Valley clean energy innovation can prosper, it just takes awhile

Two Silicon Valley-backed Bay Area companies appear to be the tech vendors behind Apple’s (s AAPL) new sizable and pioneering clean power push at its massive data center in North Carolina. Last week it was revealed that solar panel maker SunPower(s SPWRA) will provide Apple with panels for a 20MW solar farm, while I reported earlier this month that fuel cell maker Bloom Energy looks to be the vendor behind Apple’s 5MW fuel cell farm. The significance of Apple opting to partner with two Valley-born clean power firms illustrates that the greentech venture ecosystem can work — it just takes quite a long time.
San Jose, Calif.-based solar panel maker SunPower was founded way back in the mid-80s by Stanford electrical engineering professor Richard Swanson and received early funding from the Department of Energy, the Electric Power Research Institute, two venture capital firms and chip firm Cypress Semiconductor. The company went public in the spring of 2005, bought venture-backed Berkeley, Calif.-based solar installer Powerlight in late 2006, and more recently was bought by French oil giant Total.
Sunnyvale, Calif-based fuel cell maker Bloom Energy was founded a decade ago, though only came out of stealth two years ago, and was venture capital firm Kleiner Perkin’s first foray into greentech. Bloom also counts venture firm NEA as an investor, and Bloom raised its latest $150 million round of funding in late 2011.
Both companies have taken years to develop into firms that can mass produce their respective clean power technologies at scale and at a low enough cost to meet the needs of a large customer like Apple. And both companies have likely taken longer to mature than their investors had originally hoped. Kleiner Partner John Doerr said a couple years ago that he thought Bloom Energy would take nine years to go public (which, if true, would mean that Bloom would have gone public last year). SunPower’s execs reportedly said, back in the early-ish days of the company, that developing SunPower into a solar manufacturer took a lot longer than they anticipated.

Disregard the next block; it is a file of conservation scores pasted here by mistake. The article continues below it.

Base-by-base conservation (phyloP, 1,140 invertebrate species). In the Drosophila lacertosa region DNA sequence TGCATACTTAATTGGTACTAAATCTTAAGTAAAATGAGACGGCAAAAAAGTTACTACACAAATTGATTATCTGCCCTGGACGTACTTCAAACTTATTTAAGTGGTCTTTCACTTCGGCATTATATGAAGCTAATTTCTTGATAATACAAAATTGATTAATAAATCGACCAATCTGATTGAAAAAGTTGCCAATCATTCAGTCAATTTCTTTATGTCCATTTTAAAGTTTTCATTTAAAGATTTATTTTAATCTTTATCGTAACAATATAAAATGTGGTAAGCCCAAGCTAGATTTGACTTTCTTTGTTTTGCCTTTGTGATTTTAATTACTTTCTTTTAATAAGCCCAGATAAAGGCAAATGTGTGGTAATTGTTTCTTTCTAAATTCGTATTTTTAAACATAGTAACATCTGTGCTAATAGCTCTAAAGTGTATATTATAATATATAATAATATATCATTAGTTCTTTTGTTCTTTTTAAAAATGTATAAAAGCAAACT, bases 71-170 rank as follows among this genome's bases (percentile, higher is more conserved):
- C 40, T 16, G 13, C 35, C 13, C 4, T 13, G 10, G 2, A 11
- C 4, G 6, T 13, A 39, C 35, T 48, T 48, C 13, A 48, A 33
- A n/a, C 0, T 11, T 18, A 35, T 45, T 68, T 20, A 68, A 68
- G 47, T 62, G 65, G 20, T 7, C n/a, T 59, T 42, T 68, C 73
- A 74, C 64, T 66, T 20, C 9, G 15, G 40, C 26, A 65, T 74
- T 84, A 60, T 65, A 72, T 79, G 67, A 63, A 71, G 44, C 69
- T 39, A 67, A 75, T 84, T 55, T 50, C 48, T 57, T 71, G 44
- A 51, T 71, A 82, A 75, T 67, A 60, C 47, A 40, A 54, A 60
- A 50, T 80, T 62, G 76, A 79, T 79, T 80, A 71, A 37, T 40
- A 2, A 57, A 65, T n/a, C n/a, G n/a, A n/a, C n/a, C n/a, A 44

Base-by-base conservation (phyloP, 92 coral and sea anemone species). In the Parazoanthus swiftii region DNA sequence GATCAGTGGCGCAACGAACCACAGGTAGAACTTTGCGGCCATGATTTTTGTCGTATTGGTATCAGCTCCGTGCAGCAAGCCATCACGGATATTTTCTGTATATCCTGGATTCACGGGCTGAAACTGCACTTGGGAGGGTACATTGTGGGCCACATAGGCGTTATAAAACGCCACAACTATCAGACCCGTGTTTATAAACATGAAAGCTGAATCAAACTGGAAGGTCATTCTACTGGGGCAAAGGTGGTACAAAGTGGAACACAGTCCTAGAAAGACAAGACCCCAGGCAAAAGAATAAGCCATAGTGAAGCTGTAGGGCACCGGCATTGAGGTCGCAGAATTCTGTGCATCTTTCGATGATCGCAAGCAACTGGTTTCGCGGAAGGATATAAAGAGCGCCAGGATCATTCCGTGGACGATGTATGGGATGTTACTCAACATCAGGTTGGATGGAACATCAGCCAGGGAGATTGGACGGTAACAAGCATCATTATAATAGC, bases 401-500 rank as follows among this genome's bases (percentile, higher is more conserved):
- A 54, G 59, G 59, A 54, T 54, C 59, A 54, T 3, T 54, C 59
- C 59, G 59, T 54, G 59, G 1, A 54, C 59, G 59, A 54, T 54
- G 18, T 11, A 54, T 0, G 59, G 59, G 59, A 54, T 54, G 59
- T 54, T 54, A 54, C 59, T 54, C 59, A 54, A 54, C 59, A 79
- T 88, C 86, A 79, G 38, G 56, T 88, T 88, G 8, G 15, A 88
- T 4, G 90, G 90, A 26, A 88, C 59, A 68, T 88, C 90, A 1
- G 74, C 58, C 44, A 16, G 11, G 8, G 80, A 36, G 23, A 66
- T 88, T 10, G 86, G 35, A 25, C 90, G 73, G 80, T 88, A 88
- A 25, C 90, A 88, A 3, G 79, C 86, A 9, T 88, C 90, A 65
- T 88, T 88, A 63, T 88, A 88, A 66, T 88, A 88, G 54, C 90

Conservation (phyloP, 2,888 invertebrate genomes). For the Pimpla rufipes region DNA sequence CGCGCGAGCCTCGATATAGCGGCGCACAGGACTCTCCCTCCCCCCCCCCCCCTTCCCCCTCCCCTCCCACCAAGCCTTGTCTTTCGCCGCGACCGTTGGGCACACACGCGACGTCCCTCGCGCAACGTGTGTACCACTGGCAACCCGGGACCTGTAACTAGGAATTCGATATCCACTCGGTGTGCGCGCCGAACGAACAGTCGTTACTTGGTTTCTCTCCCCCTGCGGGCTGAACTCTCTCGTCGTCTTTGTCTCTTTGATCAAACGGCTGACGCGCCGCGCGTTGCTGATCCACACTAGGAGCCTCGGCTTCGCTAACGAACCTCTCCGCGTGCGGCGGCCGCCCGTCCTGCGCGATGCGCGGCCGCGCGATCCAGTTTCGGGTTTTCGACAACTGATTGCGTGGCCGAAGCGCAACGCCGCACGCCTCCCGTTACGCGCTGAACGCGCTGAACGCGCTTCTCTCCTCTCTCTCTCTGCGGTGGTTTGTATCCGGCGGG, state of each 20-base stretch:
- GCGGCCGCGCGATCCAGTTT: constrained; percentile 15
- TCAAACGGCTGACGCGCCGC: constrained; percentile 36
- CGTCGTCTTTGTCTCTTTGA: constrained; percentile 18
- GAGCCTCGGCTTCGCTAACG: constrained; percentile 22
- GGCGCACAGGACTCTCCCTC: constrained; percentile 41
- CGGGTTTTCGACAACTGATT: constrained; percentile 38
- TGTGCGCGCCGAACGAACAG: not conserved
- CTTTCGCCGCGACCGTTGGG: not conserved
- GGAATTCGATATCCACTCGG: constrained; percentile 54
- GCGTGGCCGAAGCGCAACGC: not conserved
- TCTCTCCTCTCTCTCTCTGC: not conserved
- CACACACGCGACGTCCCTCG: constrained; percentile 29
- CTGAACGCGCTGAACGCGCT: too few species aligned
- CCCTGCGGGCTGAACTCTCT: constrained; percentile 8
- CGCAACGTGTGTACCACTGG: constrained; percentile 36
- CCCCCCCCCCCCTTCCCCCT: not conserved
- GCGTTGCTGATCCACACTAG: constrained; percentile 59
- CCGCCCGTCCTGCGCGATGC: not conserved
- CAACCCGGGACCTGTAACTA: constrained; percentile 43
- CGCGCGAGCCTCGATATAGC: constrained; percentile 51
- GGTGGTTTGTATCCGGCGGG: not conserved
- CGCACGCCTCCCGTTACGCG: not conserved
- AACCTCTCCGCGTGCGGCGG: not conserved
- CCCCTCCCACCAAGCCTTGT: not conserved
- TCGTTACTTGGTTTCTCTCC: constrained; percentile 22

But Apple apparently chose these two Bay Area clean power leaders for its first-of-its-kind, huge solar and clean power farms, suggesting that these firms are delivering industry-leading products at the right economics for Apple. Apple is spending $1 billion on the data center, and likely between $70 million and $100 million on the solar farm. Each 100 kW Bloom fuel cell costs between $700,000 and $800,000 (before subsidies), so Apple’s fuel cell farm could cost around $35 million.
Yes, both SunPower and Bloom Energy have had their fair share of struggles in recent years. 2011 was a particularly difficult year for SunPower, with a glut of solar panels causing prices to fall around 50 percent globally, and Total’s CEO said recently that SunPower would have gone bankrupt last year without Total’s backing. Bloom Energy is a private company and doesn’t disclose its financials, but likely if Bloom had been in shape to go public in 2011, it would have done so.
However, it’s no secret that greentech has been a particularly hard area for venture capitalists to invest in. The long time frames, the large capital investments needed, the hardcore science for the innovations and the low-cost-focused energy markets have created a difficult ecosystem for the traditional VC to make money off of. But after a long slog — which is still ongoing for SunPower and Bloom Energy in 2012 — these clean power technologies have actually broken into the mainstream. Valley-backed cleantech firms can make it — you’ve just got to sit back and wait.